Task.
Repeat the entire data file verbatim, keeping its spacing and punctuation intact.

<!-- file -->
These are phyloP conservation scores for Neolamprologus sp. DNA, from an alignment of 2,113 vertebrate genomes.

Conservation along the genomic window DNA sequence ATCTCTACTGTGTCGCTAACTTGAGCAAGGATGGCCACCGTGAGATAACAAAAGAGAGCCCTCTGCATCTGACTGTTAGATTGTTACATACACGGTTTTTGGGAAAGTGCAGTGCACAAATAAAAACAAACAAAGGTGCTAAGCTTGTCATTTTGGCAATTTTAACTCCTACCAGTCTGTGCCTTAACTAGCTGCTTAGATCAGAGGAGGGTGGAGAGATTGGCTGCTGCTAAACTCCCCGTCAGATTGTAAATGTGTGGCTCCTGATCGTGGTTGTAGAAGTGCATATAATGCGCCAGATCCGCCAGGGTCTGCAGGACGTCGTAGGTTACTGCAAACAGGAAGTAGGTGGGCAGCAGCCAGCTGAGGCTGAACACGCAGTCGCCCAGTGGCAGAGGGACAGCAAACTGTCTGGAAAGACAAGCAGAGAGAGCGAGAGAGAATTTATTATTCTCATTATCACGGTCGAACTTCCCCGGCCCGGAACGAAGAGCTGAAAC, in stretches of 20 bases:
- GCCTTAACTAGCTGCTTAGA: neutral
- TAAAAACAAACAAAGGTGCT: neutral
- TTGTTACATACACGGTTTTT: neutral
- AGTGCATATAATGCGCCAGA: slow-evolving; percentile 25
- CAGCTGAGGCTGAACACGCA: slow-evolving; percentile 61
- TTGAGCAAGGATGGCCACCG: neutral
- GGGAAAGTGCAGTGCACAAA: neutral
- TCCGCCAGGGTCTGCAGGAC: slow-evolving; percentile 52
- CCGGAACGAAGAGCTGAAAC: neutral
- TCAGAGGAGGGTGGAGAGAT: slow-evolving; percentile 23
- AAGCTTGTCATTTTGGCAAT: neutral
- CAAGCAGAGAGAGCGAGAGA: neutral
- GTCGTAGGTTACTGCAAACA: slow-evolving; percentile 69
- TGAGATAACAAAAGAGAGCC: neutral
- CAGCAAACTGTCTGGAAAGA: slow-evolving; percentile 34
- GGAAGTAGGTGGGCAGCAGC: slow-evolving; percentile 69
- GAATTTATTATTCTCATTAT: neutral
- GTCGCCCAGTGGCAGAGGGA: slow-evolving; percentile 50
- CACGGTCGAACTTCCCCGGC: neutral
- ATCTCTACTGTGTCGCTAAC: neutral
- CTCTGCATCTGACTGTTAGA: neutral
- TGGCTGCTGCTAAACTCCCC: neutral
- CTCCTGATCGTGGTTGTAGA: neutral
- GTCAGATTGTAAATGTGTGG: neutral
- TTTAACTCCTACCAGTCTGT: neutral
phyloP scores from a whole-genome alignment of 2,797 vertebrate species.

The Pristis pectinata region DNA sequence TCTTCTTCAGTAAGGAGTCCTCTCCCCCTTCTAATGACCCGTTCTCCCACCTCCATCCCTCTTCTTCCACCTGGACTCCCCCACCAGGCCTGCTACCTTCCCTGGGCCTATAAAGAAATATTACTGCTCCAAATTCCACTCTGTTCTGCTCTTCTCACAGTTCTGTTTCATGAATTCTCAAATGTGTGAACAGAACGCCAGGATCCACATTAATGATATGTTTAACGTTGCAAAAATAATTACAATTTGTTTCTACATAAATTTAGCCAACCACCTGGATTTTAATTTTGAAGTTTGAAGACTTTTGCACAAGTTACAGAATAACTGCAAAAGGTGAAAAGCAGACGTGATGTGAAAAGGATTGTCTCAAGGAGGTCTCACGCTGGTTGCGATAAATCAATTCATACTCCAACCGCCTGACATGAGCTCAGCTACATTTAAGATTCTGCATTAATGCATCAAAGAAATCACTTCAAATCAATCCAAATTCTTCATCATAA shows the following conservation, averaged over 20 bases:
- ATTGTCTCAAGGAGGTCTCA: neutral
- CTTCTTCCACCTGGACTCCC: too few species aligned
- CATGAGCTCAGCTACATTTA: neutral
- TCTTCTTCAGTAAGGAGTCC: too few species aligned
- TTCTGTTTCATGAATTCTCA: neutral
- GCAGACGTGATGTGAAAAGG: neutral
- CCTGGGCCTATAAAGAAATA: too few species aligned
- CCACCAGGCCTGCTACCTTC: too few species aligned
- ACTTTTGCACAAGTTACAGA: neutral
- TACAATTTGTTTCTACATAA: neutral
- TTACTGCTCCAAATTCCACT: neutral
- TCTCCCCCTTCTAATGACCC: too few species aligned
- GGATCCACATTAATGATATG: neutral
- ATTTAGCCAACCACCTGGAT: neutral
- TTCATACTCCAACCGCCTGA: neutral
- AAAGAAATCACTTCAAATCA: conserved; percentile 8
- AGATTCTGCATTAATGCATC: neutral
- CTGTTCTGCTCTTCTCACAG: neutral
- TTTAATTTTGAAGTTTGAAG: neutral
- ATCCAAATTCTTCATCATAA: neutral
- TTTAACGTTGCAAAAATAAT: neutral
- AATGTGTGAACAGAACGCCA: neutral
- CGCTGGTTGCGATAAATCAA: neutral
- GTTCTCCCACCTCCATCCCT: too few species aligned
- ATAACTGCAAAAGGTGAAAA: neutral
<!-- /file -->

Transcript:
These are phyloP conservation scores for Neolamprologus sp. DNA, from an alignment of 2,113 vertebrate genomes.

Conservation along the genomic window DNA sequence ATCTCTACTGTGTCGCTAACTTGAGCAAGGATGGCCACCGTGAGATAACAAAAGAGAGCCCTCTGCATCTGACTGTTAGATTGTTACATACACGGTTTTTGGGAAAGTGCAGTGCACAAATAAAAACAAACAAAGGTGCTAAGCTTGTCATTTTGGCAATTTTAACTCCTACCAGTCTGTGCCTTAACTAGCTGCTTAGATCAGAGGAGGGTGGAGAGATTGGCTGCTGCTAAACTCCCCGTCAGATTGTAAATGTGTGGCTCCTGATCGTGGTTGTAGAAGTGCATATAATGCGCCAGATCCGCCAGGGTCTGCAGGACGTCGTAGGTTACTGCAAACAGGAAGTAGGTGGGCAGCAGCCAGCTGAGGCTGAACACGCAGTCGCCCAGTGGCAGAGGGACAGCAAACTGTCTGGAAAGACAAGCAGAGAGAGCGAGAGAGAATTTATTATTCTCATTATCACGGTCGAACTTCCCCGGCCCGGAACGAAGAGCTGAAAC, in stretches of 20 bases:
- GCCTTAACTAGCTGCTTAGA: neutral
- TAAAAACAAACAAAGGTGCT: neutral
- TTGTTACATACACGGTTTTT: neutral
- AGTGCATATAATGCGCCAGA: slow-evolving; percentile 25
- CAGCTGAGGCTGAACACGCA: slow-evolving; percentile 61
- TTGAGCAAGGATGGCCACCG: neutral
- GGGAAAGTGCAGTGCACAAA: neutral
- TCCGCCAGGGTCTGCAGGAC: slow-evolving; percentile 52
- CCGGAACGAAGAGCTGAAAC: neutral
- TCAGAGGAGGGTGGAGAGAT: slow-evolving; percentile 23
- AAGCTTGTCATTTTGGCAAT: neutral
- CAAGCAGAGAGAGCGAGAGA: neutral
- GTCGTAGGTTACTGCAAACA: slow-evolving; percentile 69
- TGAGATAACAAAAGAGAGCC: neutral
- CAGCAAACTGTCTGGAAAGA: slow-evolving; percentile 34
- GGAAGTAGGTGGGCAGCAGC: slow-evolving; percentile 69
- GAATTTATTATTCTCATTAT: neutral
- GTCGCCCAGTGGCAGAGGGA: slow-evolving; percentile 50
- CACGGTCGAACTTCCCCGGC: neutral
- ATCTCTACTGTGTCGCTAAC: neutral
- CTCTGCATCTGACTGTTAGA: neutral
- TGGCTGCTGCTAAACTCCCC: neutral
- CTCCTGATCGTGGTTGTAGA: neutral
- GTCAGATTGTAAATGTGTGG: neutral
- TTTAACTCCTACCAGTCTGT: neutral
phyloP scores from a whole-genome alignment of 2,797 vertebrate species.

The Pristis pectinata region DNA sequence TCTTCTTCAGTAAGGAGTCCTCTCCCCCTTCTAATGACCCGTTCTCCCACCTCCATCCCTCTTCTTCCACCTGGACTCCCCCACCAGGCCTGCTACCTTCCCTGGGCCTATAAAGAAATATTACTGCTCCAAATTCCACTCTGTTCTGCTCTTCTCACAGTTCTGTTTCATGAATTCTCAAATGTGTGAACAGAACGCCAGGATCCACATTAATGATATGTTTAACGTTGCAAAAATAATTACAATTTGTTTCTACATAAATTTAGCCAACCACCTGGATTTTAATTTTGAAGTTTGAAGACTTTTGCACAAGTTACAGAATAACTGCAAAAGGTGAAAAGCAGACGTGATGTGAAAAGGATTGTCTCAAGGAGGTCTCACGCTGGTTGCGATAAATCAATTCATACTCCAACCGCCTGACATGAGCTCAGCTACATTTAAGATTCTGCATTAATGCATCAAAGAAATCACTTCAAATCAATCCAAATTCTTCATCATAA shows the following conservation, averaged over 20 bases:
- ATTGTCTCAAGGAGGTCTCA: neutral
- CTTCTTCCACCTGGACTCCC: too few species aligned
- CATGAGCTCAGCTACATTTA: neutral
- TCTTCTTCAGTAAGGAGTCC: too few species aligned
- TTCTGTTTCATGAATTCTCA: neutral
- GCAGACGTGATGTGAAAAGG: neutral
- CCTGGGCCTATAAAGAAATA: too few species aligned
- CCACCAGGCCTGCTACCTTC: too few species aligned
- ACTTTTGCACAAGTTACAGA: neutral
- TACAATTTGTTTCTACATAA: neutral
- TTACTGCTCCAAATTCCACT: neutral
- TCTCCCCCTTCTAATGACCC: too few species aligned
- GGATCCACATTAATGATATG: neutral
- ATTTAGCCAACCACCTGGAT: neutral
- TTCATACTCCAACCGCCTGA: neutral
- AAAGAAATCACTTCAAATCA: conserved; percentile 8
- AGATTCTGCATTAATGCATC: neutral
- CTGTTCTGCTCTTCTCACAG: neutral
- TTTAATTTTGAAGTTTGAAG: neutral
- ATCCAAATTCTTCATCATAA: neutral
- TTTAACGTTGCAAAAATAAT: neutral
- AATGTGTGAACAGAACGCCA: neutral
- CGCTGGTTGCGATAAATCAA: neutral
- GTTCTCCCACCTCCATCCCT: too few species aligned
- ATAACTGCAAAAGGTGAAAA: neutral